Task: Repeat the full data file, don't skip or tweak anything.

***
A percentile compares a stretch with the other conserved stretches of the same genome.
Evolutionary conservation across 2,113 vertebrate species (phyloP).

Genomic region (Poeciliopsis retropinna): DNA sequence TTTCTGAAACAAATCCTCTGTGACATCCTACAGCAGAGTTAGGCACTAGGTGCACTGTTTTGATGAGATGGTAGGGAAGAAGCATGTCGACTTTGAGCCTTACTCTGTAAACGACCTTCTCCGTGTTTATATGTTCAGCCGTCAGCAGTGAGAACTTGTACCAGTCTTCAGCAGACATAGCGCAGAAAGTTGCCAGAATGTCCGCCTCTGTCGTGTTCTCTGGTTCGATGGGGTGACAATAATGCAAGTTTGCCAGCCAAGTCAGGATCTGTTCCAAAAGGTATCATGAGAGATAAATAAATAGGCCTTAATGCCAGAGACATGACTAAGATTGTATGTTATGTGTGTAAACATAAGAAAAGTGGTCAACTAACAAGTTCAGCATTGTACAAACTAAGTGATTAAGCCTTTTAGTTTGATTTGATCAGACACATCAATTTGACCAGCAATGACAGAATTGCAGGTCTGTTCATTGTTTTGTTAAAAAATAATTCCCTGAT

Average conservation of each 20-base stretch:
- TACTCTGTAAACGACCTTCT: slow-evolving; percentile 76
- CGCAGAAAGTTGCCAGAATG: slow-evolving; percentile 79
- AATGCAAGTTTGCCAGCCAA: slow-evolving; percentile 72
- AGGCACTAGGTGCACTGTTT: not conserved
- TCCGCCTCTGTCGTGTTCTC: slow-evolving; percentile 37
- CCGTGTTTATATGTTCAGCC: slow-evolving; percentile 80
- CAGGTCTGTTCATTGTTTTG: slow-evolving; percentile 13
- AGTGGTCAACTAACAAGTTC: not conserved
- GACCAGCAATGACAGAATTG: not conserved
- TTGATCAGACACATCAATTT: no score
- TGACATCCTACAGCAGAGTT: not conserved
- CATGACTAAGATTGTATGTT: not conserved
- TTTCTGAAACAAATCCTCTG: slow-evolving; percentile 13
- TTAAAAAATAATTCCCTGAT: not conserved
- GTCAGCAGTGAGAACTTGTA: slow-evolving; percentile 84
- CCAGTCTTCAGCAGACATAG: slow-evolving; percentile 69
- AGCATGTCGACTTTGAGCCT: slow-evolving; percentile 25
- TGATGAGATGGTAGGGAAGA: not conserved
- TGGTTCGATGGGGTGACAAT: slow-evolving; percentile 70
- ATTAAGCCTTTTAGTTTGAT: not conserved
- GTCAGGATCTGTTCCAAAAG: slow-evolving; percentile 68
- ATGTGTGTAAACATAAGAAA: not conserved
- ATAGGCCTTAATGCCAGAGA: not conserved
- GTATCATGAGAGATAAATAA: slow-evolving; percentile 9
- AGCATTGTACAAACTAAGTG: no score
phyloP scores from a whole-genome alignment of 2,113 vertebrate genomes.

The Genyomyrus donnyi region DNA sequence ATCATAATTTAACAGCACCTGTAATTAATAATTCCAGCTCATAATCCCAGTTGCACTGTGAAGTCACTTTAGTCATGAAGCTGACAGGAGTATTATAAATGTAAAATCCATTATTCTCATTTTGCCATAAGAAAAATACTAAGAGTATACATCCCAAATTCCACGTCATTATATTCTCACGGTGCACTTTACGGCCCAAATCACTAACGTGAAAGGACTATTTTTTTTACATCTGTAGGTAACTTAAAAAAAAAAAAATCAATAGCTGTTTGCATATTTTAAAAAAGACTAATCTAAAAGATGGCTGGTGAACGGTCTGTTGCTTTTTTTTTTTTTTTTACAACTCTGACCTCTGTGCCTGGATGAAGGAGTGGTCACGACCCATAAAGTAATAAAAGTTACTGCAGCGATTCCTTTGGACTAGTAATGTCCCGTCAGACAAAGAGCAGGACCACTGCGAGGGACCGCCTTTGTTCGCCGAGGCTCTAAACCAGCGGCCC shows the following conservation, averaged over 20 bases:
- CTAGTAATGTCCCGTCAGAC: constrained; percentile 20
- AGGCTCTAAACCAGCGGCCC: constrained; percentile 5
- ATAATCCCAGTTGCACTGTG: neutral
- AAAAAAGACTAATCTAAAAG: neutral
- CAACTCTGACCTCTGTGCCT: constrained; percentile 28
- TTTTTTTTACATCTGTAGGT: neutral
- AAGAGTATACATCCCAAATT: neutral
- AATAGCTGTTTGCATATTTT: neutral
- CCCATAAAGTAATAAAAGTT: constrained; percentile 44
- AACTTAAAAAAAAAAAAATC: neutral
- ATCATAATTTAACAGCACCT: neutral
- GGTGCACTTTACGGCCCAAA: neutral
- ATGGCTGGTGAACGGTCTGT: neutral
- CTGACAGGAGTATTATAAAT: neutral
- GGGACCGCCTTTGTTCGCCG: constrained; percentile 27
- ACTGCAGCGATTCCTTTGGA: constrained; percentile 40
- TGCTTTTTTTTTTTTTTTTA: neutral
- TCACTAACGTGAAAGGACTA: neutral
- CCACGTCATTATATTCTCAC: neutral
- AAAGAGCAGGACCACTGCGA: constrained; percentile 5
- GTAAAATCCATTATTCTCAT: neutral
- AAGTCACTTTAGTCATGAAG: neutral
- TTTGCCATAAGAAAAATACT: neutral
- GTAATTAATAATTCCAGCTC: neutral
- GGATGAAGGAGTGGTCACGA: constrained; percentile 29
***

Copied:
A percentile compares a stretch with the other conserved stretches of the same genome.
Evolutionary conservation across 2,113 vertebrate species (phyloP).

Genomic region (Poeciliopsis retropinna): DNA sequence TTTCTGAAACAAATCCTCTGTGACATCCTACAGCAGAGTTAGGCACTAGGTGCACTGTTTTGATGAGATGGTAGGGAAGAAGCATGTCGACTTTGAGCCTTACTCTGTAAACGACCTTCTCCGTGTTTATATGTTCAGCCGTCAGCAGTGAGAACTTGTACCAGTCTTCAGCAGACATAGCGCAGAAAGTTGCCAGAATGTCCGCCTCTGTCGTGTTCTCTGGTTCGATGGGGTGACAATAATGCAAGTTTGCCAGCCAAGTCAGGATCTGTTCCAAAAGGTATCATGAGAGATAAATAAATAGGCCTTAATGCCAGAGACATGACTAAGATTGTATGTTATGTGTGTAAACATAAGAAAAGTGGTCAACTAACAAGTTCAGCATTGTACAAACTAAGTGATTAAGCCTTTTAGTTTGATTTGATCAGACACATCAATTTGACCAGCAATGACAGAATTGCAGGTCTGTTCATTGTTTTGTTAAAAAATAATTCCCTGAT

Average conservation of each 20-base stretch:
- TACTCTGTAAACGACCTTCT: slow-evolving; percentile 76
- CGCAGAAAGTTGCCAGAATG: slow-evolving; percentile 79
- AATGCAAGTTTGCCAGCCAA: slow-evolving; percentile 72
- AGGCACTAGGTGCACTGTTT: not conserved
- TCCGCCTCTGTCGTGTTCTC: slow-evolving; percentile 37
- CCGTGTTTATATGTTCAGCC: slow-evolving; percentile 80
- CAGGTCTGTTCATTGTTTTG: slow-evolving; percentile 13
- AGTGGTCAACTAACAAGTTC: not conserved
- GACCAGCAATGACAGAATTG: not conserved
- TTGATCAGACACATCAATTT: no score
- TGACATCCTACAGCAGAGTT: not conserved
- CATGACTAAGATTGTATGTT: not conserved
- TTTCTGAAACAAATCCTCTG: slow-evolving; percentile 13
- TTAAAAAATAATTCCCTGAT: not conserved
- GTCAGCAGTGAGAACTTGTA: slow-evolving; percentile 84
- CCAGTCTTCAGCAGACATAG: slow-evolving; percentile 69
- AGCATGTCGACTTTGAGCCT: slow-evolving; percentile 25
- TGATGAGATGGTAGGGAAGA: not conserved
- TGGTTCGATGGGGTGACAAT: slow-evolving; percentile 70
- ATTAAGCCTTTTAGTTTGAT: not conserved
- GTCAGGATCTGTTCCAAAAG: slow-evolving; percentile 68
- ATGTGTGTAAACATAAGAAA: not conserved
- ATAGGCCTTAATGCCAGAGA: not conserved
- GTATCATGAGAGATAAATAA: slow-evolving; percentile 9
- AGCATTGTACAAACTAAGTG: no score
phyloP scores from a whole-genome alignment of 2,113 vertebrate genomes.

The Genyomyrus donnyi region DNA sequence ATCATAATTTAACAGCACCTGTAATTAATAATTCCAGCTCATAATCCCAGTTGCACTGTGAAGTCACTTTAGTCATGAAGCTGACAGGAGTATTATAAATGTAAAATCCATTATTCTCATTTTGCCATAAGAAAAATACTAAGAGTATACATCCCAAATTCCACGTCATTATATTCTCACGGTGCACTTTACGGCCCAAATCACTAACGTGAAAGGACTATTTTTTTTACATCTGTAGGTAACTTAAAAAAAAAAAAATCAATAGCTGTTTGCATATTTTAAAAAAGACTAATCTAAAAGATGGCTGGTGAACGGTCTGTTGCTTTTTTTTTTTTTTTTACAACTCTGACCTCTGTGCCTGGATGAAGGAGTGGTCACGACCCATAAAGTAATAAAAGTTACTGCAGCGATTCCTTTGGACTAGTAATGTCCCGTCAGACAAAGAGCAGGACCACTGCGAGGGACCGCCTTTGTTCGCCGAGGCTCTAAACCAGCGGCCC shows the following conservation, averaged over 20 bases:
- CTAGTAATGTCCCGTCAGAC: constrained; percentile 20
- AGGCTCTAAACCAGCGGCCC: constrained; percentile 5
- ATAATCCCAGTTGCACTGTG: neutral
- AAAAAAGACTAATCTAAAAG: neutral
- CAACTCTGACCTCTGTGCCT: constrained; percentile 28
- TTTTTTTTACATCTGTAGGT: neutral
- AAGAGTATACATCCCAAATT: neutral
- AATAGCTGTTTGCATATTTT: neutral
- CCCATAAAGTAATAAAAGTT: constrained; percentile 44
- AACTTAAAAAAAAAAAAATC: neutral
- ATCATAATTTAACAGCACCT: neutral
- GGTGCACTTTACGGCCCAAA: neutral
- ATGGCTGGTGAACGGTCTGT: neutral
- CTGACAGGAGTATTATAAAT: neutral
- GGGACCGCCTTTGTTCGCCG: constrained; percentile 27
- ACTGCAGCGATTCCTTTGGA: constrained; percentile 40
- TGCTTTTTTTTTTTTTTTTA: neutral
- TCACTAACGTGAAAGGACTA: neutral
- CCACGTCATTATATTCTCAC: neutral
- AAAGAGCAGGACCACTGCGA: constrained; percentile 5
- GTAAAATCCATTATTCTCAT: neutral
- AAGTCACTTTAGTCATGAAG: neutral
- TTTGCCATAAGAAAAATACT: neutral
- GTAATTAATAATTCCAGCTC: neutral
- GGATGAAGGAGTGGTCACGA: constrained; percentile 29